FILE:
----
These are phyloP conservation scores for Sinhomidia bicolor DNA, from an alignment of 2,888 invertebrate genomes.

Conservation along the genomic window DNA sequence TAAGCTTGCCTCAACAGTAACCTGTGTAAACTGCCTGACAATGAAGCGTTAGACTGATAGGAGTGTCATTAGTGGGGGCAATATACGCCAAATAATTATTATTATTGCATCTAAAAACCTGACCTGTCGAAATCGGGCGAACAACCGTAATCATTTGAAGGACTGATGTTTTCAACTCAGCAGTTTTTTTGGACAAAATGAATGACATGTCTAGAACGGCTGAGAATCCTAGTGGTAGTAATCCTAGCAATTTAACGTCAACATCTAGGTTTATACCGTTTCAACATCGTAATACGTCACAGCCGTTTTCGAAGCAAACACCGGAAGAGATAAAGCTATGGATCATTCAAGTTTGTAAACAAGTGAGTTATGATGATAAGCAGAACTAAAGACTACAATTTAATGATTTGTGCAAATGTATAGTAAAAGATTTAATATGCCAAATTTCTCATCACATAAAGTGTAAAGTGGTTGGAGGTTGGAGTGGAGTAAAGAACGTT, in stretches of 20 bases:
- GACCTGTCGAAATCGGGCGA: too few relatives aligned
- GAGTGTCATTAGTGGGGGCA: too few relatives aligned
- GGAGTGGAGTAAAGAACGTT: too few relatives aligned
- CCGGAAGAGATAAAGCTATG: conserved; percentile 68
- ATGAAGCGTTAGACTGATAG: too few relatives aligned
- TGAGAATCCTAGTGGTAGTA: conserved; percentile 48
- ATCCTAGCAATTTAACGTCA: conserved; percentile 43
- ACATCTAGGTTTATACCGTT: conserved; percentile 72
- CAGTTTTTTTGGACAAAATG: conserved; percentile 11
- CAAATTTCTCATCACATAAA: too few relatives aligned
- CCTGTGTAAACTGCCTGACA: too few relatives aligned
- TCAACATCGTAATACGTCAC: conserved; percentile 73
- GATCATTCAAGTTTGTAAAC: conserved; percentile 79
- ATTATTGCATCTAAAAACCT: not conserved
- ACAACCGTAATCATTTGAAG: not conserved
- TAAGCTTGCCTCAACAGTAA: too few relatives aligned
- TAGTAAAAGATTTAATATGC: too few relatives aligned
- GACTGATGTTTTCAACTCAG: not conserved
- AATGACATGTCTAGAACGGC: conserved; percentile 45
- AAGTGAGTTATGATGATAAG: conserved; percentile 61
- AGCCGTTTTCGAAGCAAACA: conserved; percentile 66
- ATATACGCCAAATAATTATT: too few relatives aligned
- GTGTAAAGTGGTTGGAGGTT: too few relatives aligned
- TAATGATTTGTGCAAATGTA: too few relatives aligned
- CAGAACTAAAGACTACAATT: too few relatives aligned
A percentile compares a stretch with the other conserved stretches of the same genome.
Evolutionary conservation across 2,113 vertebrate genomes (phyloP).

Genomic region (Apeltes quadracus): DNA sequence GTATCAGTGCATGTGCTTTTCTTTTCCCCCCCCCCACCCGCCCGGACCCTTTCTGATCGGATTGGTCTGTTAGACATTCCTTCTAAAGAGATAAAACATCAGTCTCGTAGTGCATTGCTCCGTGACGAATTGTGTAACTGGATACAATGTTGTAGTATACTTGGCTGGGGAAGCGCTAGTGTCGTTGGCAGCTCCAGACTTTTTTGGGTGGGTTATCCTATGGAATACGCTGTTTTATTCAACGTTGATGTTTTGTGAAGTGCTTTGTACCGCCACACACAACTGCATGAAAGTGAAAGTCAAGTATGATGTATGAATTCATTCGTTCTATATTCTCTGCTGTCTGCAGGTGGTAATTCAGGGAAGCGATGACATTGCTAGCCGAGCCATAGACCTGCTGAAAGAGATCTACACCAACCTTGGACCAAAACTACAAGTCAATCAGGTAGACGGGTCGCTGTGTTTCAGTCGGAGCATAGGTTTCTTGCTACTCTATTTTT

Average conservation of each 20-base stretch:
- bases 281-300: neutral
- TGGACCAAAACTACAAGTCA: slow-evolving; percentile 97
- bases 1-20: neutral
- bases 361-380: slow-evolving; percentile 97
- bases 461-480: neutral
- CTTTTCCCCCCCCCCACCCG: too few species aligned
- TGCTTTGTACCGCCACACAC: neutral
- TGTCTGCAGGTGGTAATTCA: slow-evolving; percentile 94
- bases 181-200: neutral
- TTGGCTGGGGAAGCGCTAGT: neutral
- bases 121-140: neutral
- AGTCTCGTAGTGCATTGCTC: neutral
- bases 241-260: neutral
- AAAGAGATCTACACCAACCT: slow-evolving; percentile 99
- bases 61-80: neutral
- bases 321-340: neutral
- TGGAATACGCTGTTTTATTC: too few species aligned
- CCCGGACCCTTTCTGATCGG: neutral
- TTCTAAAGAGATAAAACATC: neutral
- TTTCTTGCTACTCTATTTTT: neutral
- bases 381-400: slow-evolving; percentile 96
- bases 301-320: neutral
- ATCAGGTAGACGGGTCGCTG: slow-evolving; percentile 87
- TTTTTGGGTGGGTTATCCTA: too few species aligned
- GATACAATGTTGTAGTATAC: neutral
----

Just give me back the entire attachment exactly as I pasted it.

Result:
These are phyloP conservation scores for Sinhomidia bicolor DNA, from an alignment of 2,888 invertebrate genomes.

Conservation along the genomic window DNA sequence TAAGCTTGCCTCAACAGTAACCTGTGTAAACTGCCTGACAATGAAGCGTTAGACTGATAGGAGTGTCATTAGTGGGGGCAATATACGCCAAATAATTATTATTATTGCATCTAAAAACCTGACCTGTCGAAATCGGGCGAACAACCGTAATCATTTGAAGGACTGATGTTTTCAACTCAGCAGTTTTTTTGGACAAAATGAATGACATGTCTAGAACGGCTGAGAATCCTAGTGGTAGTAATCCTAGCAATTTAACGTCAACATCTAGGTTTATACCGTTTCAACATCGTAATACGTCACAGCCGTTTTCGAAGCAAACACCGGAAGAGATAAAGCTATGGATCATTCAAGTTTGTAAACAAGTGAGTTATGATGATAAGCAGAACTAAAGACTACAATTTAATGATTTGTGCAAATGTATAGTAAAAGATTTAATATGCCAAATTTCTCATCACATAAAGTGTAAAGTGGTTGGAGGTTGGAGTGGAGTAAAGAACGTT, in stretches of 20 bases:
- GACCTGTCGAAATCGGGCGA: too few relatives aligned
- GAGTGTCATTAGTGGGGGCA: too few relatives aligned
- GGAGTGGAGTAAAGAACGTT: too few relatives aligned
- CCGGAAGAGATAAAGCTATG: conserved; percentile 68
- ATGAAGCGTTAGACTGATAG: too few relatives aligned
- TGAGAATCCTAGTGGTAGTA: conserved; percentile 48
- ATCCTAGCAATTTAACGTCA: conserved; percentile 43
- ACATCTAGGTTTATACCGTT: conserved; percentile 72
- CAGTTTTTTTGGACAAAATG: conserved; percentile 11
- CAAATTTCTCATCACATAAA: too few relatives aligned
- CCTGTGTAAACTGCCTGACA: too few relatives aligned
- TCAACATCGTAATACGTCAC: conserved; percentile 73
- GATCATTCAAGTTTGTAAAC: conserved; percentile 79
- ATTATTGCATCTAAAAACCT: not conserved
- ACAACCGTAATCATTTGAAG: not conserved
- TAAGCTTGCCTCAACAGTAA: too few relatives aligned
- TAGTAAAAGATTTAATATGC: too few relatives aligned
- GACTGATGTTTTCAACTCAG: not conserved
- AATGACATGTCTAGAACGGC: conserved; percentile 45
- AAGTGAGTTATGATGATAAG: conserved; percentile 61
- AGCCGTTTTCGAAGCAAACA: conserved; percentile 66
- ATATACGCCAAATAATTATT: too few relatives aligned
- GTGTAAAGTGGTTGGAGGTT: too few relatives aligned
- TAATGATTTGTGCAAATGTA: too few relatives aligned
- CAGAACTAAAGACTACAATT: too few relatives aligned
A percentile compares a stretch with the other conserved stretches of the same genome.
Evolutionary conservation across 2,113 vertebrate genomes (phyloP).

Genomic region (Apeltes quadracus): DNA sequence GTATCAGTGCATGTGCTTTTCTTTTCCCCCCCCCCACCCGCCCGGACCCTTTCTGATCGGATTGGTCTGTTAGACATTCCTTCTAAAGAGATAAAACATCAGTCTCGTAGTGCATTGCTCCGTGACGAATTGTGTAACTGGATACAATGTTGTAGTATACTTGGCTGGGGAAGCGCTAGTGTCGTTGGCAGCTCCAGACTTTTTTGGGTGGGTTATCCTATGGAATACGCTGTTTTATTCAACGTTGATGTTTTGTGAAGTGCTTTGTACCGCCACACACAACTGCATGAAAGTGAAAGTCAAGTATGATGTATGAATTCATTCGTTCTATATTCTCTGCTGTCTGCAGGTGGTAATTCAGGGAAGCGATGACATTGCTAGCCGAGCCATAGACCTGCTGAAAGAGATCTACACCAACCTTGGACCAAAACTACAAGTCAATCAGGTAGACGGGTCGCTGTGTTTCAGTCGGAGCATAGGTTTCTTGCTACTCTATTTTT

Average conservation of each 20-base stretch:
- bases 281-300: neutral
- TGGACCAAAACTACAAGTCA: slow-evolving; percentile 97
- bases 1-20: neutral
- bases 361-380: slow-evolving; percentile 97
- bases 461-480: neutral
- CTTTTCCCCCCCCCCACCCG: too few species aligned
- TGCTTTGTACCGCCACACAC: neutral
- TGTCTGCAGGTGGTAATTCA: slow-evolving; percentile 94
- bases 181-200: neutral
- TTGGCTGGGGAAGCGCTAGT: neutral
- bases 121-140: neutral
- AGTCTCGTAGTGCATTGCTC: neutral
- bases 241-260: neutral
- AAAGAGATCTACACCAACCT: slow-evolving; percentile 99
- bases 61-80: neutral
- bases 321-340: neutral
- TGGAATACGCTGTTTTATTC: too few species aligned
- CCCGGACCCTTTCTGATCGG: neutral
- TTCTAAAGAGATAAAACATC: neutral
- TTTCTTGCTACTCTATTTTT: neutral
- bases 381-400: slow-evolving; percentile 96
- bases 301-320: neutral
- ATCAGGTAGACGGGTCGCTG: slow-evolving; percentile 87
- TTTTTGGGTGGGTTATCCTA: too few species aligned
- GATACAATGTTGTAGTATAC: neutral